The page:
We may claim to be different and even try to be different...but at the same time we also want to be considered normal. We want to fit in to be liked and even accepted by other people. Which is why we Christians sometimes try not to look like Christians. We try to fit into this world, to live and act like this is our home, as if we were not ‘spiritual immigrants’ passing through this world. We try to conform, to look like we belong here when our neighbors are watching.
We are Children of God. God in mercy made plans to save us before we were born, to set us aside and dedicate us to God by the Holy Spirit and cleanse us in the blood of His Son, Jesus.
We may live here, but this isn’t home. We aren’t locals. Which is why our Father doesn’t want us to be like the locals and follow our inborn sinful desires. He doesn’t want us to drink too much or look with lust or wink at sin. He wants us to remember who we are and strive to be like our Father in everything we do. Which means that we are to be holy in everything we do...not to earn God’s favor but because God has shown us the ultimate favor in choosing us even over His perfect Son.
“Be Holy” ...may sound easy, but without the guidance and power of God, it’s impossible. We don’t just decide to be holy, because we are sinful human beings. God has cleansed us of sin and declared us to be holy. We can – with the power of the Holy Spirit – be self-controlled. In faith, we can make every effort to do what pleases Him.
If we are non-conformist in this way, the world will make fun of us. Our neighbors will pity us. They did the same thing to poor Noah, as he worshipped the LORD and built the ark before the flood.
17If you call on the Father who judges impartially, according to the work of each person, conduct yourselves during the time of your pilgrimage in reverence,
When human beings create religions, they create gods who are like them. The Greeks and Romans created gods who were supposed to possess great power, while at the same time had corrupt morals. They got drunk and slept around...just like those who worshipped them. The same is true with other man-made religions today.
If we call on God the Father as our Father then we ought to respect Him by remembering who He is and what He has done to make us His Children. He judges impartially. In other words, He doesn’t play favorites. He will judge those who sin and their actions will stand as evidence worthy of condemnation.
Let’s not pretend that God is like a corrupt police officer who might decide not to write a ticket for speeding. We are to live as strangers in this world and respect our God because of who He is and – perhaps more importantly – because of what He has done.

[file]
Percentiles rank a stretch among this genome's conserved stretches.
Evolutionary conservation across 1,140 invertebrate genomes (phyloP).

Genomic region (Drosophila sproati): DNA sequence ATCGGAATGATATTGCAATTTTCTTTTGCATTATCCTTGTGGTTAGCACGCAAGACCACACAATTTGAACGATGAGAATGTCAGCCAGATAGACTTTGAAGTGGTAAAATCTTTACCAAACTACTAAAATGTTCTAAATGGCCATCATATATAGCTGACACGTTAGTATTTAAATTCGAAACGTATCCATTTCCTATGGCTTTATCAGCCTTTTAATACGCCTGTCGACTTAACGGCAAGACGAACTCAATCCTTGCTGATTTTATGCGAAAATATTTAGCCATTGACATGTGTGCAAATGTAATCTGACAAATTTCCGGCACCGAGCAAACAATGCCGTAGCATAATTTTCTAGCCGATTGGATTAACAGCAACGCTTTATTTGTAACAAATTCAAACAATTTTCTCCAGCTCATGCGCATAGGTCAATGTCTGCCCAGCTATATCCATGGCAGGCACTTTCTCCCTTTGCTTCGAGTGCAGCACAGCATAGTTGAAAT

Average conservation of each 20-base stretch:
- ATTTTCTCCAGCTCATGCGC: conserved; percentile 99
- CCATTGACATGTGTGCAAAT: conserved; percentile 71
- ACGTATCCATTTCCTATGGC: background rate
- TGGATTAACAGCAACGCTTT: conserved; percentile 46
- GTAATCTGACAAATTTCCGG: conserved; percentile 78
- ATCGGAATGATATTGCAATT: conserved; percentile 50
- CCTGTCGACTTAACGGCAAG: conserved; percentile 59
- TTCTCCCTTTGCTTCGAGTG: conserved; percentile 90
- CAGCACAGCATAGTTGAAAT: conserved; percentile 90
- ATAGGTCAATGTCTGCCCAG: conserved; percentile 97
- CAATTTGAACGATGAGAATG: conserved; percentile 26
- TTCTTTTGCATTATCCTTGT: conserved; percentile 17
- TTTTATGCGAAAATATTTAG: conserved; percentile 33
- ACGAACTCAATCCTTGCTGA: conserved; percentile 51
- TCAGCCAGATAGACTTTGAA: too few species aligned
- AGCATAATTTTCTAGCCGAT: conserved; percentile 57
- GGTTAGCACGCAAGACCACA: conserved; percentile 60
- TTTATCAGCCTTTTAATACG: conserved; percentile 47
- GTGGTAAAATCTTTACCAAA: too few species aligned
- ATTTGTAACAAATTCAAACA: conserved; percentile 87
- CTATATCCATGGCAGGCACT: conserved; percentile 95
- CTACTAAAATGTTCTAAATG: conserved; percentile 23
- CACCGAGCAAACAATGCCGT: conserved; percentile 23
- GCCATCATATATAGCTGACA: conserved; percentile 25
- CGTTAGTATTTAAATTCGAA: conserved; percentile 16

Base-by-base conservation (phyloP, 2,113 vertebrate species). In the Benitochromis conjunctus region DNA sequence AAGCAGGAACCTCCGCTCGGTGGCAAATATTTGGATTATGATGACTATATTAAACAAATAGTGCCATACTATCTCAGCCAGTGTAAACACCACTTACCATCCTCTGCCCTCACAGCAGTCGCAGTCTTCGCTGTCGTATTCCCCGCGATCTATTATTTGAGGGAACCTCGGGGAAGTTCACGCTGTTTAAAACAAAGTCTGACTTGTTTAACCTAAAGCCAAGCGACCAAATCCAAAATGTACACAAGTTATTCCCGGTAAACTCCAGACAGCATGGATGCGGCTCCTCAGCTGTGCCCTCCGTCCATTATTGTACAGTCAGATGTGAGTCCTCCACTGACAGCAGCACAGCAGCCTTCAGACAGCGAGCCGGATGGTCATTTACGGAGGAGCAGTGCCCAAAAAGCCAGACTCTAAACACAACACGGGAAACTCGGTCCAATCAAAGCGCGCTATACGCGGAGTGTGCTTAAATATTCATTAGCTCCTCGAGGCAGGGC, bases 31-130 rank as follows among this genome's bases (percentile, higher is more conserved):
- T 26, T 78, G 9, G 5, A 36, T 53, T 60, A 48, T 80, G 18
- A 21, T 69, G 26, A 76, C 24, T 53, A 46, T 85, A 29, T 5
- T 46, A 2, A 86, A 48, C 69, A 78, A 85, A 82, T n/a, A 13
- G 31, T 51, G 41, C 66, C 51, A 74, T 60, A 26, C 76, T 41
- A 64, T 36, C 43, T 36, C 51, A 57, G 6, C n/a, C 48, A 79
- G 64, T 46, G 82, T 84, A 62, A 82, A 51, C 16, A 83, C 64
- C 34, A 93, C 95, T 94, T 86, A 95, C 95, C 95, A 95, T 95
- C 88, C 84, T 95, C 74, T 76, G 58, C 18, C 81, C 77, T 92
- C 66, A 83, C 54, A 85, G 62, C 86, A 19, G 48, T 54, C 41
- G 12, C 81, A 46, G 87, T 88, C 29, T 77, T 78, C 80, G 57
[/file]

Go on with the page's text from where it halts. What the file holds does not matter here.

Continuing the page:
We know what He has done because He has revealed it.
18because you know that you were redeemed from your empty way of life handed down to you from your forefathers, not with things that pass away, such as silver or gold, 19but with the precious blood of Christ, like a lamb without blemish or spot.
God doesn’t ‘grade on a curve.’ God didn’t look the other way when it came to your sin or mine. God didn’t set up a payment plan enabling us to ‘pay it back’ by lighting candles or praying to dead Christians. God Himself paid the price necessary to set you – and every other sinner – free, to redeem you.
But God didn’t redeem us with something counted valuable by men. He didn’t send angels to withdraw silver or gold from some heavenly vault. God did what we would never consider doing. He gave up his precious, one-of-a-kind son. He sent His Son to shed His precious blood.
It wasn’t a game. The ransom price proves that God the Father was serious about setting us free...and so was God the Son. He came to be the once for all sacrifice.
When Peter calls Jesus ‘a lamb without blemish or spot’ he’s comparing him with the Passover Lamb, whose blood delivered the Israelites from death. Each and every year the Jews were to gather together in family groups to remember what God had done for them. They were to choose for themselves a lamb ‘without blemish or spot’. In other words, it had to be an externally perfect lamb. It couldn’t have birth defect or broken leg. It was to be without spot, pure.
Jesus, the Lamb of God’s choosing, was himself without any blemish. He never once committed sin. He never once left a command of God incomplete. He was himself, perfect and pure. For only the greater sacrifice of God’s Son could redeem the world from sin. This was the plan of mercy God’s Love set in motion before the world was created, even if it’s fulfillment was only recently revealed (2000 years ago).
For it is written:
20He was chosen before the foundation of the world but revealed in these last times for your sake. 21Through him you are believers in God, who raised him from the dead and gave him glory, so that your faith and hope are in God. ***
This was God’s Plan, God’s Sacrifice, God’s Purpose to make you a Child of God. It was neither simple or free. God’s Son took upon Himself your sin and its consequences and suffered your condemnation. Now by faith in Jesus, God is your Father and You are His Children.
The Christian Life is not a repayment plan for salvation. It’s faith’s overflowing thank you. It’s faith’s song of love.
As Children of God, we don’t try to imitate the enemy. Rather, with God given Godly Integrity, we reflect our thanksgiving for Christ’s Love by imitating our Heavenly Father.
I lay my sins on Jesus, the spotless Lamb of God; He bears them all and frees us From the accursed load. I bring my guilt to Jesus To wash my crimson stains White in His blood most precious Till not a spot remains.
I long to be like Jesus, Meek, loving, lowly mild; I long to be like Jesus, The father’s holy Child. I long to be with Jesus Amid the heavn’ly throng To sing with saints His praises, to learn the angel’s song. (TLH 652:1,4)